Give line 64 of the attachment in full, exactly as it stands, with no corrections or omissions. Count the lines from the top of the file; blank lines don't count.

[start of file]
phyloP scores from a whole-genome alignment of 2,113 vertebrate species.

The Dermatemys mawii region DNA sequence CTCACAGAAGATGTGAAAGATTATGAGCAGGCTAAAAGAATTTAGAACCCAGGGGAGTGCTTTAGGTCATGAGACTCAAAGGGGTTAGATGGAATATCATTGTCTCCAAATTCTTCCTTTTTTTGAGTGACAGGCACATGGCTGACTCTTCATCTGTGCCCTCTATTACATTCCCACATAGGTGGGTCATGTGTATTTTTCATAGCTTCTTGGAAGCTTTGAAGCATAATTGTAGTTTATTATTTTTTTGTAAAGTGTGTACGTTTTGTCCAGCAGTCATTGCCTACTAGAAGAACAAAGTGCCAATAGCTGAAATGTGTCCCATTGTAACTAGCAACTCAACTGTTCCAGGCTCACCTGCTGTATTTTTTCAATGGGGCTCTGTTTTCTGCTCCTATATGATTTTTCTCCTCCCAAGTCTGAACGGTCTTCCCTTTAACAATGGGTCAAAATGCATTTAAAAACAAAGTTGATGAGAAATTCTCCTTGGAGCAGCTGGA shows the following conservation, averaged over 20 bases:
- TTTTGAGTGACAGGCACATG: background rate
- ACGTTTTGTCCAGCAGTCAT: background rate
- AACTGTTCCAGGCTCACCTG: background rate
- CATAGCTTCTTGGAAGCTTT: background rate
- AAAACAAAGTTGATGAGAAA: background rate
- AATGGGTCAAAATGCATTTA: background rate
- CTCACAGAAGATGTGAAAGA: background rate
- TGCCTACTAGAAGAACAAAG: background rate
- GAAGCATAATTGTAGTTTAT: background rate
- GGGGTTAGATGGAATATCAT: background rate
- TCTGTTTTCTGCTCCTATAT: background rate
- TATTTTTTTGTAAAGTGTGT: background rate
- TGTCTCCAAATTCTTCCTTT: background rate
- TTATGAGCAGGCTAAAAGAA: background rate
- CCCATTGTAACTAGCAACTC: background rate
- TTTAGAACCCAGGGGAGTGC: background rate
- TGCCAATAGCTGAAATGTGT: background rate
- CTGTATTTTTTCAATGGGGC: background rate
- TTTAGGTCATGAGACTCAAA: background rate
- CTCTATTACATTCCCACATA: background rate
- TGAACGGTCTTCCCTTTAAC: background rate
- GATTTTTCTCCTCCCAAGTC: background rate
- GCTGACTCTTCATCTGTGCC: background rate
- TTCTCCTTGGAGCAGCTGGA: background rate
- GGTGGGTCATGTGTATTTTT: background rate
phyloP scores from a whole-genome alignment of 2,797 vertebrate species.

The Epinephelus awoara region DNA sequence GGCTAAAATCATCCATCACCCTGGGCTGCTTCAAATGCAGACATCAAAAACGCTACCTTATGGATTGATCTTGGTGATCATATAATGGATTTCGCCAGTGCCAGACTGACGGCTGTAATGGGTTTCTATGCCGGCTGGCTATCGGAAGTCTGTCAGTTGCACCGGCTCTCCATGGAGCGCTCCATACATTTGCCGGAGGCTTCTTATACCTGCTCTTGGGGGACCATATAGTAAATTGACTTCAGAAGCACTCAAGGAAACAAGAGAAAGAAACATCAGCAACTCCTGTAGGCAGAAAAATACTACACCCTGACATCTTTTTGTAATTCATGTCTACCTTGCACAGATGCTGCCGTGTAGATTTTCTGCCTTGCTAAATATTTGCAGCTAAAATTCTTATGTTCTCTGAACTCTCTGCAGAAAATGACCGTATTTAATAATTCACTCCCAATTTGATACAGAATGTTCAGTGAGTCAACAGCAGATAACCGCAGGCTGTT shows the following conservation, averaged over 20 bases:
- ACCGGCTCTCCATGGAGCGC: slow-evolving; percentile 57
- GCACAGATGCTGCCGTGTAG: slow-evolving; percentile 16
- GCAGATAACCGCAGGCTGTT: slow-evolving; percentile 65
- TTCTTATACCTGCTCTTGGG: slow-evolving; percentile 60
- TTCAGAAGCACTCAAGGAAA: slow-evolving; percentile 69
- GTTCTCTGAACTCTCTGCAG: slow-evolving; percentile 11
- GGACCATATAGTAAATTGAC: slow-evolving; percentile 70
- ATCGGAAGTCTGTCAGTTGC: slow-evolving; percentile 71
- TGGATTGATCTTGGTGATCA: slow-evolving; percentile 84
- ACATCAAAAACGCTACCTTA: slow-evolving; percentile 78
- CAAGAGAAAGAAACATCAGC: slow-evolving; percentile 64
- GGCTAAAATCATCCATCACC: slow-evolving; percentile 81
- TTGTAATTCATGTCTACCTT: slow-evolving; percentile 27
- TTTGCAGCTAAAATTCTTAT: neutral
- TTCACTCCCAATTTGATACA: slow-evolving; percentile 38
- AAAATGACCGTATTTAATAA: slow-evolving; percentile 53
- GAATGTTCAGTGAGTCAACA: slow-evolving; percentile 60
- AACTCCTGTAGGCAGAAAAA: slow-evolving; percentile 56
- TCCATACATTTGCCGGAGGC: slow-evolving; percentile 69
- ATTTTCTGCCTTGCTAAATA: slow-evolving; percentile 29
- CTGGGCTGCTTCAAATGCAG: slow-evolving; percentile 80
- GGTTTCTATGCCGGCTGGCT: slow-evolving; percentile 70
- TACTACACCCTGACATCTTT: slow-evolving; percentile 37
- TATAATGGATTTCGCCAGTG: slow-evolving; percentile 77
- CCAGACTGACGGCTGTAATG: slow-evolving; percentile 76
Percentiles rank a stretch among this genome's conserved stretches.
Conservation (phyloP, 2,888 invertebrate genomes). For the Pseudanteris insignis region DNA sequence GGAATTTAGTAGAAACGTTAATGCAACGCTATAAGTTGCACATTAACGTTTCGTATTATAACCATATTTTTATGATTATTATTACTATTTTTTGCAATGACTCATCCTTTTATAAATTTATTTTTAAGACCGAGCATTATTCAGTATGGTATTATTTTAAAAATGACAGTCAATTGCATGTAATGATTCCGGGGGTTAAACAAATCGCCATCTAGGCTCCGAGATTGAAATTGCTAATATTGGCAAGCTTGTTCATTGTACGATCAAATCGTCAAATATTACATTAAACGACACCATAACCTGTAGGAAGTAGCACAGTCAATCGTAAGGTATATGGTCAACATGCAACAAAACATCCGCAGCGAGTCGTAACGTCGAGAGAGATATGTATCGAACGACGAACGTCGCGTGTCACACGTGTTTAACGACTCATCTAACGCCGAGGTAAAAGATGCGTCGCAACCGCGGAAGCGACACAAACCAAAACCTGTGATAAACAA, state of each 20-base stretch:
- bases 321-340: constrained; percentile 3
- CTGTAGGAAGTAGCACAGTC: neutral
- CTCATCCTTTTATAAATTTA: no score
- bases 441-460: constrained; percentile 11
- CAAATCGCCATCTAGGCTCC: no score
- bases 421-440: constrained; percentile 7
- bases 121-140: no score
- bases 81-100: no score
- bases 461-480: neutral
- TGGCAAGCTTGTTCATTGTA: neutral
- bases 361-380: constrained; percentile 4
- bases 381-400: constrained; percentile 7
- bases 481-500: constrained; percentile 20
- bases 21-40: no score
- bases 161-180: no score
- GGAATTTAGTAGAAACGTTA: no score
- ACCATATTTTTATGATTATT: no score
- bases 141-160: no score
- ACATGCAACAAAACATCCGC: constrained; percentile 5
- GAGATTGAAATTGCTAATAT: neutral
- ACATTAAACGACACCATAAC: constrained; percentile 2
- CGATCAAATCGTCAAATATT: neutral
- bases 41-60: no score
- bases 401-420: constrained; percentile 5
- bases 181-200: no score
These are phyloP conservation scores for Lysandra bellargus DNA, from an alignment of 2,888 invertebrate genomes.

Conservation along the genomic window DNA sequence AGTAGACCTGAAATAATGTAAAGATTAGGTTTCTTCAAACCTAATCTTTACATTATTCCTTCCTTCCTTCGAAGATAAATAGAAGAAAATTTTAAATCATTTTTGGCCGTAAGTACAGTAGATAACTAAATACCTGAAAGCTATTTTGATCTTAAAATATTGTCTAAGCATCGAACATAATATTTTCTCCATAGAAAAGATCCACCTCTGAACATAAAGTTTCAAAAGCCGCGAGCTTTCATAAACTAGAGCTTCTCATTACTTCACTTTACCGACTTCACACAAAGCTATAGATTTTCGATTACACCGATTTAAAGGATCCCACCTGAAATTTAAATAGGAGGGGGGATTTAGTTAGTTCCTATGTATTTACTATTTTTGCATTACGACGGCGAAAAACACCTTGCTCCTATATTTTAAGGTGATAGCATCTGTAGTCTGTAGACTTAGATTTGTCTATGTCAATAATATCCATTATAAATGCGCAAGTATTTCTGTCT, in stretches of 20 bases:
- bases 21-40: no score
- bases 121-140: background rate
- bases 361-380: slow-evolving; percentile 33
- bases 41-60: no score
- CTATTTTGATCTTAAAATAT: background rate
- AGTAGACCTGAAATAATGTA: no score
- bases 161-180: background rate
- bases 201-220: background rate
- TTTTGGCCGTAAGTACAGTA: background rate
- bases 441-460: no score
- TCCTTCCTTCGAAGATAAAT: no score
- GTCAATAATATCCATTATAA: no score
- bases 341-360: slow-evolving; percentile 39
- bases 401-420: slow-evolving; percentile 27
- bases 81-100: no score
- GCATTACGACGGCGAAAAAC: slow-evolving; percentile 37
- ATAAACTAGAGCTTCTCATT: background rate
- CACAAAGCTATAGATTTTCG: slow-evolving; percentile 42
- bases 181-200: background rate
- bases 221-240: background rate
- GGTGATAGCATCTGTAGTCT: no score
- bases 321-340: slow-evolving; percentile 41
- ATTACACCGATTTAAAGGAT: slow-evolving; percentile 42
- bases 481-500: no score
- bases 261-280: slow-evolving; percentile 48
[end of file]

- bases 81-100: no score